Hal Holbrook passed away on January 23 [just made public today] at age 95. He was one of my favorites, a giant of an actor who portrayed roles that will be remembered forever. Most notable was his one-man show Mark Twain Tonight which he played for six decades on Broadway and around the country. He also played Abraham Lincoln in a mid-80s TV mini-series. He was Deep Throat in All the President’s Men and I remember him as Senator Hays Stowe on NBC’s The Bold Ones in the early 70s. Holbrook even appeared in the Walking Dead.
That Certain Summer
Holbrook played a role in 1972 that I don’t hear mentioned much but it had a huge impact on me. In an ABC television movie, That Certain Summer, Holbrook played Doug Salter, a divorced gay father. His teenaged son Nick (Scott Jacoby) comes to visit and is upset to find his father has a male companion, Gary McClain (Martin Sheen). Hope Lange played Doug Slater’s ex-wife.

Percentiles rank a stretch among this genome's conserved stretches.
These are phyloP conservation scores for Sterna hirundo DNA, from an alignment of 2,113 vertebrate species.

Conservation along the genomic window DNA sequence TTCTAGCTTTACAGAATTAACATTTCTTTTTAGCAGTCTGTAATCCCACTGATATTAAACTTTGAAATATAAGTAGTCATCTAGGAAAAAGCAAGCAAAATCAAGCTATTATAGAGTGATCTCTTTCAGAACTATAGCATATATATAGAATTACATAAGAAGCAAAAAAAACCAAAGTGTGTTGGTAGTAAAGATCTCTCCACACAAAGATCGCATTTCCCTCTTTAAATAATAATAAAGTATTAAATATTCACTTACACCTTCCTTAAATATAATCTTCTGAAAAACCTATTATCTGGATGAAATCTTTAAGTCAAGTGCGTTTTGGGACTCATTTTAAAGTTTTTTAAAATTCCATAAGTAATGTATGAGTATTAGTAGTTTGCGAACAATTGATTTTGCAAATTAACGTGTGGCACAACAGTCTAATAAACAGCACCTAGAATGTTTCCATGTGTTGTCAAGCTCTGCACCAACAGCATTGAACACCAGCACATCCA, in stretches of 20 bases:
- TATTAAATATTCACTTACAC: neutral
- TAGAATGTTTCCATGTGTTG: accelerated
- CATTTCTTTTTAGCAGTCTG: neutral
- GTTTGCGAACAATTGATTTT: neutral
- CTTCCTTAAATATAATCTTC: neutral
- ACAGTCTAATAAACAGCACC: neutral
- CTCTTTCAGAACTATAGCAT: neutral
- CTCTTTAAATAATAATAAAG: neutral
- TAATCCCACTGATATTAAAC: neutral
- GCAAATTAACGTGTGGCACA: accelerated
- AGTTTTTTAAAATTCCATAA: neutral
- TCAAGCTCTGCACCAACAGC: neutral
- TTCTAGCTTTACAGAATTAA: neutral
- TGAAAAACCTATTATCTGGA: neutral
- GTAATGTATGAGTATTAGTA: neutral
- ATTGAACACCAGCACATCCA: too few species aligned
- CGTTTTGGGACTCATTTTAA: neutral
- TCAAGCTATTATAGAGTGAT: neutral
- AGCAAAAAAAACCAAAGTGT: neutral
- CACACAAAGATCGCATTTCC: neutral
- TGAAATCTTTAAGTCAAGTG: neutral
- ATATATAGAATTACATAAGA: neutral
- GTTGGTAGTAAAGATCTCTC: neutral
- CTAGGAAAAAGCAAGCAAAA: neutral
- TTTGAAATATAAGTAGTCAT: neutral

This was groundbreaking film under any circumstances in 1972, and even more so as a made-for-TV movie. NBC rejected the concept but the producers found an ally at ABC who fought for project. And they got it done, albeit with certain concessions to the network censors.
I don’t believe the film is available anywhere at this time in any format, not DVD or streaming or anything. There aren’t even brief clips of scenes on You Tube. There are some clips about the film, however, which I present here.
William Link was one of the film’s producers. Here he describes the film, its inception, and all the hurdles that had to be jumped to get it on the air.
In this video, Hal Holbrook talks about doing That Certain Summer.
I’ll miss Hal. May he rest in peace.
Title image of Hal Holbrook is licensed under Creative Commons [License], with a book cover inset.
Image of Hal Holbrook as Mark Twain is licensed under Creative Commons [License].
The 1972 promotional ad is Fair Use.
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One thought on “Hal Holbrook’s ‘That Certain Summer’”
Hal Holbrook was also one of my favorites. In a small world sense he was from Cleveland, graduated from Culver, and Denison. John and I had the opportunity to see him, up close and personal, portray Mark Twain when he returned to Culver. It was enchanting.